New Zealand is to become home to the southern hemisphere’s most powerful climate change modelling system.
Niwa (The National Institute of Water & Atmospheric Research) is to buy a Power 575 Supercomputer from IBM. Including supporting infrastructure, the total bill will be $12.7 million.
While the sticker price seems a bit of a shocker at a time when low-cost blade server systems (built from scores of low-cost Wintel servers) are challenging olde world supercomputers, “The United Kingdom Met Office estimated the benefit to cost ratio of their similar supercomputer was nine times that of the total cost of ownership, based solely on its capability to improve flood forecast lead times,” said Niwa chief executive John Morgan.
Claims from damage caused by weather events in July and August last year are estimated at $68 million, according to the Insurance Council of New Zealand, and the 2004 Central North Island floods alone resulted in insurance claims of more than $400 million.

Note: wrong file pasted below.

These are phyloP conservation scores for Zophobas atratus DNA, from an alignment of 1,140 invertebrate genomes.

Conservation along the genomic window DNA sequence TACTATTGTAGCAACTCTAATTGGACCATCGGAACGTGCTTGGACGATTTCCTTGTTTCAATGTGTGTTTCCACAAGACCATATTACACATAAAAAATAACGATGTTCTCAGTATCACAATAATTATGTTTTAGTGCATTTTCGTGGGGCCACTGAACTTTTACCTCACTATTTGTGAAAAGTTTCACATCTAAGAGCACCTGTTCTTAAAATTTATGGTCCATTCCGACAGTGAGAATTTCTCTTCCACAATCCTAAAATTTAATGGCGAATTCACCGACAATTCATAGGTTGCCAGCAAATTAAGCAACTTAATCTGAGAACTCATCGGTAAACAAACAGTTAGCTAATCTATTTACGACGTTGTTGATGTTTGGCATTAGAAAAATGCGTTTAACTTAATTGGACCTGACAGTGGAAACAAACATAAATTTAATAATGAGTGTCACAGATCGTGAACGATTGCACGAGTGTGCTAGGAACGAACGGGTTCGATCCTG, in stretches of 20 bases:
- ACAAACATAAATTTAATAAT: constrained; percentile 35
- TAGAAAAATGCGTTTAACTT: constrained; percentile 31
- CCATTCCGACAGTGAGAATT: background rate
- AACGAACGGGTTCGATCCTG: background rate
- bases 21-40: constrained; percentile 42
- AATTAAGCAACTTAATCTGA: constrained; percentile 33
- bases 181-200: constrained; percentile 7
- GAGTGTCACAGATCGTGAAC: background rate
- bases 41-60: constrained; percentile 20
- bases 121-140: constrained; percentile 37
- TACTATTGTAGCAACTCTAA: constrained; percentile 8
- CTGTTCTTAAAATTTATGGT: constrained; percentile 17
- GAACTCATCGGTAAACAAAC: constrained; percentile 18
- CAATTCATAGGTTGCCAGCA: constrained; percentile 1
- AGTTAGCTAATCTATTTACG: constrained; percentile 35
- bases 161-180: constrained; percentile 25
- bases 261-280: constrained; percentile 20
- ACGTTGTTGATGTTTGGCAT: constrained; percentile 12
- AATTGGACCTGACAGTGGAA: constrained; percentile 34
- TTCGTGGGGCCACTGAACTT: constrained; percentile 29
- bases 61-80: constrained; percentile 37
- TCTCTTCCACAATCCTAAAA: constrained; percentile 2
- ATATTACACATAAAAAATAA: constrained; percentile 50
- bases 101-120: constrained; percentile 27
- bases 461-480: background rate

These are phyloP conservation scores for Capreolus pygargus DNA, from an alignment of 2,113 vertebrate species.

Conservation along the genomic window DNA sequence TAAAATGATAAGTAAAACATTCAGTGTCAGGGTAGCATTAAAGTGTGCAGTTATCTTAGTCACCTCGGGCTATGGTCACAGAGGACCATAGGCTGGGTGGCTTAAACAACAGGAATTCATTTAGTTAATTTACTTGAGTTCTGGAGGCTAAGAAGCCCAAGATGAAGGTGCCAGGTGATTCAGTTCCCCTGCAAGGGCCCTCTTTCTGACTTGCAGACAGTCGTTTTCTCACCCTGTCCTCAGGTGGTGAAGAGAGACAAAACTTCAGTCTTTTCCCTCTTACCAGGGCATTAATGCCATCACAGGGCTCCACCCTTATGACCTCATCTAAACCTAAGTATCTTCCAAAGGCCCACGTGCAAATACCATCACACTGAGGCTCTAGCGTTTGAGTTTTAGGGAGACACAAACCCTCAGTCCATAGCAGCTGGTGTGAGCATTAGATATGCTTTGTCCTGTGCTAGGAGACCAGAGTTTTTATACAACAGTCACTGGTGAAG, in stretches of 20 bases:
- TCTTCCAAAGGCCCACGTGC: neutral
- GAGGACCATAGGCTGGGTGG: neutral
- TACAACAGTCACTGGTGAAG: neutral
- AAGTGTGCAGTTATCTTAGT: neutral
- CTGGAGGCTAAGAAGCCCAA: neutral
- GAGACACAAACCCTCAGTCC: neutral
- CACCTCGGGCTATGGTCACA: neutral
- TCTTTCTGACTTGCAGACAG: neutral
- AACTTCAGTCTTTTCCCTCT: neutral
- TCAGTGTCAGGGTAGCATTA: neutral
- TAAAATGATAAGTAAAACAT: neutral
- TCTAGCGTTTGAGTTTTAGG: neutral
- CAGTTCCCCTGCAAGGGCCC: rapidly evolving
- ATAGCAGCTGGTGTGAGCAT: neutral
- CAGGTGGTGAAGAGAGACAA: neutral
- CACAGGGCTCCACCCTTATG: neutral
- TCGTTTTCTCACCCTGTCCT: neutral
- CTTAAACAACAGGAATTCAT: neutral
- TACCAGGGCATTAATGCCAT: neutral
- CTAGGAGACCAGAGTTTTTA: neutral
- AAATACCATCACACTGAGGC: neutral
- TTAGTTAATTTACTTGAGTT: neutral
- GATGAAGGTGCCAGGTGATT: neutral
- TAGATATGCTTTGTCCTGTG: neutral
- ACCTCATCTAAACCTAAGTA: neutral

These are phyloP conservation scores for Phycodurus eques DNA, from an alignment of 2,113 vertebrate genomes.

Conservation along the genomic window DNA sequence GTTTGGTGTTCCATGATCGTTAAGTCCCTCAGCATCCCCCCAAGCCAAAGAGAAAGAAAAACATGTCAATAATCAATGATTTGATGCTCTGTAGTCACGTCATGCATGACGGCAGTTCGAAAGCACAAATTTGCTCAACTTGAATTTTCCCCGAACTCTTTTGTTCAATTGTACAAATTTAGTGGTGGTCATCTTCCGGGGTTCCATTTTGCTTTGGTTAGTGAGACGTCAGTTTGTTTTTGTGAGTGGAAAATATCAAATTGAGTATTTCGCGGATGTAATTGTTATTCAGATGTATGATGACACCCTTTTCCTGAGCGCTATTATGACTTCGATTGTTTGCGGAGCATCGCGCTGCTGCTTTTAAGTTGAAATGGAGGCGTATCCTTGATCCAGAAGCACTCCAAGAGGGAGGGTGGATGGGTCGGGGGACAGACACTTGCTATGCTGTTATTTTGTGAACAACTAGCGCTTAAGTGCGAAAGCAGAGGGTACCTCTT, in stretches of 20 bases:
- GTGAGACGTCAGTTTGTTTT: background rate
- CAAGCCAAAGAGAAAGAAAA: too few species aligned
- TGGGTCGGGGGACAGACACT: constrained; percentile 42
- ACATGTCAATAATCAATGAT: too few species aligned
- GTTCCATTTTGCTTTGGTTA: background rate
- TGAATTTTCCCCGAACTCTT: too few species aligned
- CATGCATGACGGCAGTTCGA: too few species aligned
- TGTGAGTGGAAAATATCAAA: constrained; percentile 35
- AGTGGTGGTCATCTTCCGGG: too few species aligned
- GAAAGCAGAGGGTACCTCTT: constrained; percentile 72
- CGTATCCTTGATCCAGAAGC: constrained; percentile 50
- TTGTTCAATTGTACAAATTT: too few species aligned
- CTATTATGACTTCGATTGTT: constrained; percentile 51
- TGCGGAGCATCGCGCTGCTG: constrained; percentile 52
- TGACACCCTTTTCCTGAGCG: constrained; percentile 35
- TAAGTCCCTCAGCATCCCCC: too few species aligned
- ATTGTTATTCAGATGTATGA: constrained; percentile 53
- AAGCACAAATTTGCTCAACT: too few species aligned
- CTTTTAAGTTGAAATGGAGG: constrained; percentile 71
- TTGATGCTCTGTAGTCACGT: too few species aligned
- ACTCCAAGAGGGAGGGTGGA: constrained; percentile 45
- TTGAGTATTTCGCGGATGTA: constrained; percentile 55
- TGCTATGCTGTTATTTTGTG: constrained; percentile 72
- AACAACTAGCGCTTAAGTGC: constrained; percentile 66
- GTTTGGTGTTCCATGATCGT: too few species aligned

“Industries that are climate-sensitive - such as the energy sector, farming, horticulture and tourism - will benefit directly from Niwa’s ability to make more accurate and more specific forecasts. The new supercomputer will also allow Niwa to improve early warnings of the effects of severe events, such as flooding and storm surges,” said Mr Morgan.
The new toy should be able to run weather simulations far faster than Niwa’s current kit, a Cray T3E.
Hazards forecasting models that took 80 minutes to complete on 40% of the previous supercomputer will now take eight minutes on about 4% of the new system – allowing more complex and comprehensive forecasting models to be developed.
And where the Cray can only model humans’ effect on the climate out a few decades, the new system will - with 100 times the computational power - be able to model our environment in chunks spanning hundreds of years.
Niwa says the Power 575 will be relatively kind to the world it models. A recent survey by Green500.org found that IBM supercomputers are the most energy-efficient in the world.
The new supercomputer - which will include 600 terabytes (600,000 gigabytes of onboard storage) - will be new system will be cooled, in part, by a system that uses sea water from Evans Bay, adjacent to Niwa’s facility in Wellington. This arrangement will help cut the 575’s power demands by 40%, saving the equivalent of 50 households of electricity, says Niwa.
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